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As Broadway moves toward its busy spring season, star power has returned to the Great White Way and boosted box offices in the process.
After making her Broadway debut in 2012, Jessica Chastain has returned to star as Nora Helmer in A Doll’s House. The classic Henrik Ibsen play, which was adapted by Amy Herzog and directed by Jamie Lloyd, began previews at the Hudson Theatre on Feb. 13 and has played to nearly full houses so far, minting a strong $811,261 in its first full week of performances.
The musical Parade, starring Ben Platt, began previews Feb. 21 at the Bernard B. Jacobs Theatre and played to more than 100 percent capacity (including standing-room tickets), bringing in just above $587,000 in its first four preview performances. This came as the revival — which chronicles the true story of a Jewish factory worker who was wrongly accused of murdering a teenage girl and then lynched by a mob — faced a protest from members of a neo-Nazi group outside the theater during its first preview.
The musical, which originally opened on Broadway in 1998 and features a score by Jason Robert Brown and book by Alfred Uhry, returns to the district after a sold-out engagement at off-Broadway’s New York City Center in fall 2022. A revival of Stephen Sondheim’s Sweeney Todd: The Demon Barber of Fleet Street, led by Josh Groban and Annaleigh Ashford, began previews Feb. 26 at the Lunt-Fontanne Theatre and, after one performance, played to capacity, bringing in $260,691, with an average ticket price of $174 (the third-highest of that week, after Phantom of the Opera and Hamilton).
The timing of these star-studded returns is not unusual; spring is always the industry’s busiest time. Many shows try to set opening dates close to the Tony Awards eligibility cutoff in late April and then hope to capitalize on tourists visiting in summer, as well as any bump from Tony wins on June 11. Jodie Comer will also be on Broadway, starring in Suzie Miller’s one-person play Prima Facie starting in April at the John Golden Theatre. And Sean Hayes will appear as the titular character in Good Night, Oscar, a play about pianist Oscar Levant, opening the same month at the Belasco Theatre.
Still, celebrities are a helpful presence on Broadway, as the industry looks to bounce back after its 18-month closure. Funny Girl demonstrates what an impact a star can have on box office. The musical opened at the August Wilson Theatre in April 2022, with Beanie Feldstein in the lead role, but saw its grosses fall that summer after Feldstein received less-than-stellar reviews. Since Lea Michele took over the part in September, the musical has broken the theater’s box office record multiple times. Whenever she’s out of the show, grosses suffer. In the week ending Feb. 26, when Michele and co-star Ramin Karimloo were on vacations, the box office at Funny Girl fell nearly $950,000 from the previous week.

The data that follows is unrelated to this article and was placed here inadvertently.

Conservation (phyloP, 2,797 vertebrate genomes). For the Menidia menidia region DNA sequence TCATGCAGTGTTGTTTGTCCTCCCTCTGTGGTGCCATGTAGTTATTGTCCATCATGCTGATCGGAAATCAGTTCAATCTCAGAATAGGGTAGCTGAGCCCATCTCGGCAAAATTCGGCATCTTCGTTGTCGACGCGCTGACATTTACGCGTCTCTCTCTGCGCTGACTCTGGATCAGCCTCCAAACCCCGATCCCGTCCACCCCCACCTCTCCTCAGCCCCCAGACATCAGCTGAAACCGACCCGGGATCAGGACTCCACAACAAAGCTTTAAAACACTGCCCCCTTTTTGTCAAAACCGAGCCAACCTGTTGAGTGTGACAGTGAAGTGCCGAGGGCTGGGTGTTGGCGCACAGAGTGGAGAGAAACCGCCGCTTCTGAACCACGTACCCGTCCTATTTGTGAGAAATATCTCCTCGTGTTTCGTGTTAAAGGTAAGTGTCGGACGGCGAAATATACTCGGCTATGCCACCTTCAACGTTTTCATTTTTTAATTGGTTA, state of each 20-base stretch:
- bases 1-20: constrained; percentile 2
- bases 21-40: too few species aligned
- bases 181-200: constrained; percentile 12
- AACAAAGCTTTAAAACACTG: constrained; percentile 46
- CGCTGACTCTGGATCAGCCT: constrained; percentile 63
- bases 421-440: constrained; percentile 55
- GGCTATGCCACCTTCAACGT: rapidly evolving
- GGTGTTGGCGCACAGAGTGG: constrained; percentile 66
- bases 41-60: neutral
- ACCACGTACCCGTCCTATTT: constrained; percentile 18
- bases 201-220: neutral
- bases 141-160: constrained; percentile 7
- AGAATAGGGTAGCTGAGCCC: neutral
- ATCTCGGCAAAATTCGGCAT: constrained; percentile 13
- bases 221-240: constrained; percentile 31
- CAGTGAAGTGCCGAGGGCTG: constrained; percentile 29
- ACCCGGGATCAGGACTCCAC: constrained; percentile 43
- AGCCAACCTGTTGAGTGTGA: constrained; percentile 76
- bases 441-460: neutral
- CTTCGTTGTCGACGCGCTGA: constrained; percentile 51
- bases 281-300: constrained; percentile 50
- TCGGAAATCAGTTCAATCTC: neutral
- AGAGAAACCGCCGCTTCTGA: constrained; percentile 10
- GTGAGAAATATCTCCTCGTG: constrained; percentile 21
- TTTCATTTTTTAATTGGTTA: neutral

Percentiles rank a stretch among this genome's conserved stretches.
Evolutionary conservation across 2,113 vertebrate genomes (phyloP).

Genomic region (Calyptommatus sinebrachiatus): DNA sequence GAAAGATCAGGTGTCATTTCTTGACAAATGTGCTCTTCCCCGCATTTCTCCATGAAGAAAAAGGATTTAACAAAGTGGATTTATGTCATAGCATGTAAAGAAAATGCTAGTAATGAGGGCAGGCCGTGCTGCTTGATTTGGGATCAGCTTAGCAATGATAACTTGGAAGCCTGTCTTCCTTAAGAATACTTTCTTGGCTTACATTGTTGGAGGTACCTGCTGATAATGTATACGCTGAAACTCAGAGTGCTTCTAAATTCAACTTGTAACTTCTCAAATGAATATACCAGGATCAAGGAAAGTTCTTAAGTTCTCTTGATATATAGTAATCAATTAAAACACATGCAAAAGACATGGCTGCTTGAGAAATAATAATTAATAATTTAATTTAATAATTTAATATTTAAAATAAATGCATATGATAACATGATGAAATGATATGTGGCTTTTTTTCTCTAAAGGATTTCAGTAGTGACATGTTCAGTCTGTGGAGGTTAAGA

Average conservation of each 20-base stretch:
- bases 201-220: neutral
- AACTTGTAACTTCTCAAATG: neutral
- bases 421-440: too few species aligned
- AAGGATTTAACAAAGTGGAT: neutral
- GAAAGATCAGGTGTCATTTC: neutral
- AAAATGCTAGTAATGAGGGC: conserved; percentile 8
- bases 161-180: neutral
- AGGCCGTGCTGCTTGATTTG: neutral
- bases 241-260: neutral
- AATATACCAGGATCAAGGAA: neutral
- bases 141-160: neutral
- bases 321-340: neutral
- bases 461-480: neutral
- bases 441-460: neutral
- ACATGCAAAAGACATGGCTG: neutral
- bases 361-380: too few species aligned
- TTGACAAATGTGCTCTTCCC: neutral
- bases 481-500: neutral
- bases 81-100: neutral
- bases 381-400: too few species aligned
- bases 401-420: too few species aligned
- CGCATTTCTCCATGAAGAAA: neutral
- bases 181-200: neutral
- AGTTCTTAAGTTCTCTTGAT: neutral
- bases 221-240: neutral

Overall, there are strong signs of progress: The total gross across the industry for the week surrounding Presidents Day was $25.8 million, up this year compared to 2022 (though there were four fewer shows playing in 2022 and the industry was recovering from a surge in omicron cases). And while the number of running shows, and therefore total gross, is still below the $29.9 million that week in 2019 (there were 23 running shows this year compared to 29 in 2019), the box office totals are catching up.
From the point of view of long-running shows, the industry is already back, says Mike Rafael, a ticketing sales consultant on Wicked. “Yes, we would like to see the international tourism numbers come up a little bit, but domestic is really strong,” Rafael says. (Suburban audience members are also still lagging pre-pandemic totals, as Rafael posits that many are not commuting to work in the city as frequently.) This comes as the audience makeup has changed, with more young and “culturally curious” audience members attending Broadway shows, he says. This group tends to attend more special-event theater, such as the celebrity-driven shows, big brands or known subject matter, like MJ: The Musical. And once there, people are willing to pay a premium for the experience.
But these gains are not easily won. Advance-sales numbers for most shows are still lagging what they were pre-pandemic, which means the weekly totals can come down to the wire, making the producing process more nail-biting. Adds John Johnson, executive producer on the new musical Bad Cinderella, of the lack of advance-ticket purchases for some shows: “There’s no urgency to what they’re buying.”
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